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Evaluating the Impact of the Informal Economy on Businesses in South East Europe: Some Lessons from the 2009 World Bank Enterprise Survey

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The aim of this paper is to evaluate the variable impacts of the informal economy on businesses and employment relations in South East Europe. Evidence is reported from the 2009 World Bank Enterprise Survey which interviewed 4,720 businesses located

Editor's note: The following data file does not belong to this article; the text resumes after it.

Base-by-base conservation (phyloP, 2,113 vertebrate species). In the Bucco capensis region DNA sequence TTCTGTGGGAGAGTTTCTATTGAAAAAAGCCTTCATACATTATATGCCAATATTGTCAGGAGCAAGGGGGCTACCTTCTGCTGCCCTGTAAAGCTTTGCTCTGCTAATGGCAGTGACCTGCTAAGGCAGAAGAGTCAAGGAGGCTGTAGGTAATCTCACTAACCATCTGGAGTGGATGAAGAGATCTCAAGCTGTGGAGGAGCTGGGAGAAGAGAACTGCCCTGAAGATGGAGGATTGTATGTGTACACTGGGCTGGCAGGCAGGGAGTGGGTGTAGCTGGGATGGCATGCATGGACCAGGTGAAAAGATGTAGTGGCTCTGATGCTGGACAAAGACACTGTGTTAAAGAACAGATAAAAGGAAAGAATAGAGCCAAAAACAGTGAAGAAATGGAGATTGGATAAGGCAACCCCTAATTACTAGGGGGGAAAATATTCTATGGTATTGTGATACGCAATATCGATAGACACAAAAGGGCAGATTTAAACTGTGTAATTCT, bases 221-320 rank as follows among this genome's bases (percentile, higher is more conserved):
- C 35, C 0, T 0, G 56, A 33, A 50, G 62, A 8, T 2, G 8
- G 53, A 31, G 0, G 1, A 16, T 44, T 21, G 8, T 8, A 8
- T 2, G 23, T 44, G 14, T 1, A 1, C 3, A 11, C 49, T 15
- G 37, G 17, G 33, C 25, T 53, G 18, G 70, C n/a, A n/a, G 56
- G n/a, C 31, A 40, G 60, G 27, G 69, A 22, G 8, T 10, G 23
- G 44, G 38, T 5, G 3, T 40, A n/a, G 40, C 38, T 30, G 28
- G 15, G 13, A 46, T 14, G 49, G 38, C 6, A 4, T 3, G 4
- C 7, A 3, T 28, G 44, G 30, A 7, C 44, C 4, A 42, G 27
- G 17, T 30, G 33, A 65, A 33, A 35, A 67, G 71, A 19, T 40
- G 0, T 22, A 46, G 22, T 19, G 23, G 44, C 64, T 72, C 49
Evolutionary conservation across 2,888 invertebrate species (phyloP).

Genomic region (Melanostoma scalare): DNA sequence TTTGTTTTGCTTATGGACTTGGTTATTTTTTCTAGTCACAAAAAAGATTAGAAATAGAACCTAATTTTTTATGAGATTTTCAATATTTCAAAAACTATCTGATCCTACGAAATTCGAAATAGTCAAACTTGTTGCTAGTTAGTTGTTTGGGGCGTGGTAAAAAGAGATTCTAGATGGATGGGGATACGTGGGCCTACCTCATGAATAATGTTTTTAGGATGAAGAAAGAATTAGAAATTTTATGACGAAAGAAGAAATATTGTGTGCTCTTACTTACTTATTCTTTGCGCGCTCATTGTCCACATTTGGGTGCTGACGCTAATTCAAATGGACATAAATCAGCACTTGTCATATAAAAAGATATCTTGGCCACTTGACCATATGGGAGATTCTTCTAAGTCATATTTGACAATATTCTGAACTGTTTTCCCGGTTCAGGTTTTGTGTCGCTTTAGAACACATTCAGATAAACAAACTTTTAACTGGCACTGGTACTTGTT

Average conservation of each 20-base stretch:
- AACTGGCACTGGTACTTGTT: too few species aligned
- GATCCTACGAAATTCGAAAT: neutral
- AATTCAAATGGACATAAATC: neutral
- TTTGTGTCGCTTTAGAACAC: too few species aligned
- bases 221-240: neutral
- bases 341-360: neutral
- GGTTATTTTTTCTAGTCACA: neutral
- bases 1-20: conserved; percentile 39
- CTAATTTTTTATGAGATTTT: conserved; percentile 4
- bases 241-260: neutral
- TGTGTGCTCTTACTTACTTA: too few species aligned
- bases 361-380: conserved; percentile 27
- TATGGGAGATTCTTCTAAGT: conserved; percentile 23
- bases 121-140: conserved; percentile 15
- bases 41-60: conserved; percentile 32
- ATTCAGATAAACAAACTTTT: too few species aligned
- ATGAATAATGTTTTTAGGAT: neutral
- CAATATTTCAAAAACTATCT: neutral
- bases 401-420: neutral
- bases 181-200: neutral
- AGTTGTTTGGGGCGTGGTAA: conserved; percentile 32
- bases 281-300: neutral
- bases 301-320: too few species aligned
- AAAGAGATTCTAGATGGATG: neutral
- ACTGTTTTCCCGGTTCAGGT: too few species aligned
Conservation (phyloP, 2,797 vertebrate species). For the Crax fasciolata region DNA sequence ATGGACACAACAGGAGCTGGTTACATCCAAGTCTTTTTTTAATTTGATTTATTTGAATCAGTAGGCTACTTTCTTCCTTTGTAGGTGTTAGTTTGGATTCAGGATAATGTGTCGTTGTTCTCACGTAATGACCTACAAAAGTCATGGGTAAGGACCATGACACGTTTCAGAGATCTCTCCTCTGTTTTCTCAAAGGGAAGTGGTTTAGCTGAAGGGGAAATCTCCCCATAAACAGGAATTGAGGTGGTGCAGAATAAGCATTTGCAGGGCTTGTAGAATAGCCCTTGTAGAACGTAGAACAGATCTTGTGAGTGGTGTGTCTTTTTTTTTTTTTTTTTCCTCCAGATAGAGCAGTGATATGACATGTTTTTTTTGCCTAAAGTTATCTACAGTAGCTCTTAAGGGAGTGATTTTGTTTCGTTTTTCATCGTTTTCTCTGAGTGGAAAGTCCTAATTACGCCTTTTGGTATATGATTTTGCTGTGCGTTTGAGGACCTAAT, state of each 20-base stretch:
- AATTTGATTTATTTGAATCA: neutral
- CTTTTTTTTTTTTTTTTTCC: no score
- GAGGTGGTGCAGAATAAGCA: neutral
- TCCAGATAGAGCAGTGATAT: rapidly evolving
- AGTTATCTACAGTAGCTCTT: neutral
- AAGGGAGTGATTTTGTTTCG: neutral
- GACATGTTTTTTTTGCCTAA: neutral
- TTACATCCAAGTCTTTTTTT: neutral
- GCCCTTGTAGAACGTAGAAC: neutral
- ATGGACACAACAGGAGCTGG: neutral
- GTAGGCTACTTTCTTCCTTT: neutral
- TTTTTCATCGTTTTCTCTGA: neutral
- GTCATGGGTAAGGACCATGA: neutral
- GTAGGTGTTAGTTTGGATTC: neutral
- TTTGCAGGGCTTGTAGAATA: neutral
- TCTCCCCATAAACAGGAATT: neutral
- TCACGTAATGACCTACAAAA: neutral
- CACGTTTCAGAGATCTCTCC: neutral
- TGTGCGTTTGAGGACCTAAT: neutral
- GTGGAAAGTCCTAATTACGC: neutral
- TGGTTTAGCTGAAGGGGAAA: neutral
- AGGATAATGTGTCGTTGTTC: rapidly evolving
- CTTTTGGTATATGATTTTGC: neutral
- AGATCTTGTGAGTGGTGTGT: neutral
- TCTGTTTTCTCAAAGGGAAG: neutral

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    Publisher: School of Economics and Business in Sarajevo Editorial Board Editor: Dževad Šehić Members of Editorial:  Nijaz BajgorićBesim Ćulahović Editorial Assistant: Jasna Kovačević Members of International Editorial Board Sefik Alp Bahadir Friedrich-Alexander University of Erlangen-Nuremberg, Faculty of Business Administration, Economics and Social Sciences Vesna Bojičić-Dželilović London School of Economics - Centre for the Study of Global Governance Refik Culpan Pennsylvania State University at Harrisburg, School of Business Administration Zoran Ivanović Faculty of Tourism and Hospitality Management, Opatija Vladimir Gligorov  The Vienna Institute for International Economic Studies (WIIW) Hasan Hanić Union University, Belgrade Banking Academy Marijan Karić ”J.J. Strossmayer” University of Osijek, Faculty of Economics Siniša Kušić J.W. Goethe University, Faculty of Economics and Business Administration, Frankfurt/Main Eric C. Martin School of Management, Bucknell University Ellen McMahon National-Louis University, Chicago Shirley J. Gedeon University of Vermont, Department of Economics Janez Prašnikar University of Ljubljana, Faculty of Economics Kathleen Marshall Park  Massachusetts Institute of Technology Emir Kamenica  The University of Chicago Booth School of Business Darko Tipurić University of Zagreb, Faculty of Economics and Business Maks Tajnikar University of Ljubljana, Faculty of Economics Stuart A. Umpleby   The George Washington University, School of Business   Lector and Corrector:  Michael Mehen    The South East European Journal of Economics and Business (SEE Journal) focuses on issues importan tovarious economics and business disciplines, with a special emphasis on South East European andtransition countries.For articles to be considered for the SEE Journal, authors should submit manuscripts electronically, asMS Word attachments, to the Editor, at this e-mail address: seejournal@efsa.unsa.ba. Submissions alsoshould include an indication of the author’s background or position. Articles are considered forpublication if they have not been published or accepted for publication elsewhere and have not beenconcurrently submitted elsewhere. For more submission information, see the Guide for Submission of Manuscripts at the end of each issue or on the SEE Journal website. Other correspondences or inquiriesto the editor should be directed to Jasna Kovacevic, Editorial assistant, e-mail: jasna.kovacevic@efsa.unsa.ba or prof. dr. Dževad Šehić e-mail: dzevad.sehic@efsa.unsa.ba.The South East European Journal of Economics and Business, ISSN 1840-118X, is published semiannuallyby the School of Economics and Business, University of Sarajevo, Trg Oslobodjenja - Alija Izetbegovic 1,71 000 Sarajevo, Bosnia and Herzegovina.Copyright © by the School of Economics and Business, University of Sarajevo. All rights reserved. Noportion of the contents may be reproduced in any form without written permission from the publisher.All correspondence should be addressed to The South East European Journal of Economics andBusiness. School of Economics and Business, Trg Oslobodjenja-Alija Izetbegovic 1, 71 000 Sarajevo,Bosnia and Herzegovina, telephone and fax: 00-387-33-275-953, e-mail: seejournal@efsa.unsa.ba;http://www.efsa.unsa.ba/see.Abstracting and Indexing: This Journal is regularly indexed and abstracted by databases EconLit andBusiness Source Complete. It is available in a PDF format from the website of the School of Economicsand Business, Sarajevo http://www.efsa.unsa.ba. SEE Journal articles are also available from Versitahttp://www.versita.com and Directory of Open Access Journals (DOAJ) http://www.doaj.org.Copyright Permission: Permission requests to photocopy or otherwise reproduce copyrighted materialcan be submitted via: seejournal@efsa.unsa.ba..    April 2012 3   3 Content   . Content Business Cycle Synchronization in Croatia Zdravko Šergo , Amorino Poropat , Jasmina Gržinić 29   Evaluating the Effectiveness of an Institutional TrainingProgram in Slovenia: A Comparison of Methods Laura Juznik Rotar 43   Cross-National Variations in the Under-Reporting of Wages in South-East Europe: A Result of Over-Regulationor Under-Regulation? Colin C. Williams 53   A Feasibility Study for Six SigmaImplementation in Turkish Textile SMEs Mehmet Tolga Taner 63   Is Basel III a Panacea?Lessons from the Greek Sovereign Fiscal Crisis Spyros Vassiliadis, Diogenis Baboukardos, Panagiotis Kotsovolos   73   Residential Characteristics of Armed-Forces Personnel and theUrban Economy: Evidence from a Medium Sized City in Greece Dimitrios Skouras†, Paschalis A. Arvanitidis, Christos Kollias 81   Corruption, Licensing andElections – A New Analysis Framework  Drini Imami 93   Historical Legacies and Foreign Direct Investment in Bosniaand Herzegovina Joel I. Deichmann 7    Selection and Implementation of ERP Systems: A Comparisonof SAP implementation between BIH and Turkey Seyda Findik, Ali Osman Kusakci, Fehim Findik, Sumeyye Kusakci 19   Evaluating the Impact of the Informal Economy on Businessesin South East Europe: Some Lessons from the 2009 World Bank Enterprise Survey John Hudson, Colin C Williams, Marta Orviska, Sara Nadin 99      . From the Editor   4 SEE Journal  From the Editor It is with great sadness that we inform you that ourfounding member of the editorial board, prof. dr BesimĆulahović, passed away in Sarajevo on February 25 th of this year. We will miss his dedication to contribute to thedevelopment of the South East Journal of Economics andBusiness. All faculty members of School of Economics andBusiness in Sarajevo are going to miss prof. Ćulahović'sintellectual and moral integrity. The current issue of theJournal is dedicated to this great scholar.Joel I. Deichmann in the paper titled „Historical Legaciesand Foreign Direct Investment in Bosnia andHerzegovina“ examines the srcins of foreign directinvestment (FDI) in Bosnia and Herzegovina with specialreference to historical legacies. Because Bosnia andHerzegovina has spent time under the Ottoman, Austro-Hungarian, and Yugoslav flags, particular attention is paidto the role of history in impacting inflows of FDI. Fivemodels are specified using various dependent variablesto measure FDI, and all uphold the importance of historical legacies and cultural proximity. Equallyinteresting is the absence of significance amongtraditional gravity variables in this unique investmentlandscape. Policy implications include the need forgovernment to assist firms in overcoming concern aboutinstability, corruption, and a complex permitting process.“Selection and Implementation of ERP Systems: AComparison of SAP Implementation between B&H andTurkey” is the paper written by Seyda Findik, Ali OsmanKusakci, Fehim Findik, and Sumeyye Kusakci. The authorsdiscuss the selection and implementation of ERP Systems.The ERP concept, the selection process, and theimportance of selecting a certain ERP solution for thecompanies are also dealt with. After the literature reviewof ERP implementation strategies, the authors review thesurvey that was conducted among several large and mid-size companies that adopted SAP, one of the major ERPsolutions, in their businesses in Bosnia and Herzegovinaand Turkey. In the final section, a comparison is madebetween Turkish and Bosnian companies. While the studyindicates some differences in implementation strategiesand major benefits, similarities between the twocountries are more pronounced.The third paper in this issue of the Journal is “BusinessCycle Synchronization in Croatia.” It is written by ZdravkoŠergo, Amorino Poropat, and Jasmina Gržinić. Theauthors analyze business cycle synchronization in theCroatian economy, using various annualized growth ratevariables over a period of eighteen years (1992-2010), de-trended by Hodrick-Prescott filter and following theHarding and Pagan methodological procedure indetermination of its turning points. The conceptualanalysis of synchronization is based on the technique of concordance indexes and correlation coefficientsobtained by the HAC estimators. The main result of theresearch shows that there is a high degree of probabilitythat dismissal of employees in the Croatian economy willcoincide with the contraction phase in industry. The cyclicphase of growth in job creation in great measurecoincides with the cyclic phase of growth in export andconstruction sector and also with tourist arrivals. There isalmost perfect synchronization between the cyclic phasesof the construction sector and import.Laura Juznik Rotar in the paper titled “Evaluating theEffectiveness of an Institutional Training Program inSlovenia: A Comparison of Methods” aims to estimate theeffect of an institutional training program on participants'chances of finding a job, using a rich dataset which comesfrom the official records of the Employment Service of Slovenia and taking into account the potential bias due tothe existence of unobserved confounding factors. To dealwith these selection biases, three methods areimplemented in a comparative perspective: (1)instrumental variable (IV) regression; (2) Heckman's two-stage approach and (3) propensity score matching. Theauthor points to several important divergences betweenthe results of parametric and non-parametric estimators.    April 2012 . 5   5 From the Editor   Some of the results indicate that the institutional trainingprogram impacts participants' chances of finding a job,especially in the short run. In the long run, however, theresults are not so obvious.The fifth manuscript is “Cross-National Variations in theUnder-Reporting of Wages in South East Europe: A Resultof Over-Regulation or Under-Regulation?“ Author, ColinC. Williams, seeks to explain the cross-national variationsin the tendency of employers in South East Europe tounder-report the wages of their employees by payingthem two wages, an official declared salary and anadditional undeclared envelope wage. Reporting theresults of a 2007 Eurobarometer survey of this practiceundertaken in five South East European countries, thefinding is that the commonality of this illicit wage practicemarkedly varies cross-nationally, with 23 percent of formal employees in Romania but just 3 percent in Cyprusreceiving an under-reported salary. Finding that theunder-reporting of wages is more prevalent in neo-liberaleconomies with lower levels of state intervention and lesscommon in more ‘welfare capitalist’ economies in whichthere is greater state intervention in work and welfare,the resultant conclusion is that the under-reporting of employees wages by employers is correlated with theunder- rather than over-regulation of work and welfare.The sixth article in this issue of the Journal is titled “AFeasibility Study for Six Sigma Implementation in TurkishTextile SMEs”. Mehmet Tolga Taner investigates theCritical Success Factors (CSFs) for the successfulintroduction of Six Sigma in Small and Medium SizedTurkish Textile Enterprises. A survey-based approach isused in order to identify and understand the currentquality practices of the Small and Medium SizedEnterprises (SMEs). CSFs and impeding factors areidentified and analyzed. The involvement andcommitment of top management, linking qualityinitiatives to employee and information technology andinnovation are found to be important CSFs to the textileSMEs. The leadership and commitment of topmanagement, strategic vision, and data collection andmeasurement are found to be the most CSFs forsuccessful introduction of Six Sigma, whereas the lack of knowledge of the system to initiate and the presence of the ISO-certification in the company hinder itsimplementation. Lack of qualified personnel andincompetency with new technologies are found to lowerthe performance of Turkish textile SMEs.Spyros Vassiliadis, Diogenis Baboukardos, and PanagiotisKotsovolos contribute the paper “Is Basel III Panacea?Lessons from the Greek Sovereign Fiscal Crisis. In theperiod 2007-2009 the global economy faced the mostsevere crisis after the Great Recession of 1929. In theaftermath of the crisis a substantially revised version of Basel II, named Basel III, was proposed, introducing new,tighter capital adequacy and liquidity guidelines. Basel IIIconstitutes the new basic embankment against a possiblecrisis in the future. The same period those discussionswere taken place for the new global regulatoryframework, the most severe sovereign debt crisis thecountry ever faced, burst out in Greece. Considering theGreek banking sector as the starting point and the effectsof the fiscal crisis on the sector, this paper discusses thenew Basel III guidelines and their possible implications intimes of turmoil. The new framework can play a crucialrole in deterring a new financial crisis; however it shouldnot be regarded as panacea for all the shortcomings of banking sectors.“Residential Characteristics of Armed-Forces Personneland the Urban Economy: Evidence from a Medium SizedCity in Greece” is authored by Dimitrios Skouras, DimitriosSkouras, and Christos Kollias. The paper explores thelocation and residential decisions of Greek militaryhouseholds. To achieve this, primary data were collectedby means of a questionnaire survey addressed to militarypersonnel located in Volos, a medium-sized Greek city inthe greater area of which a number of major military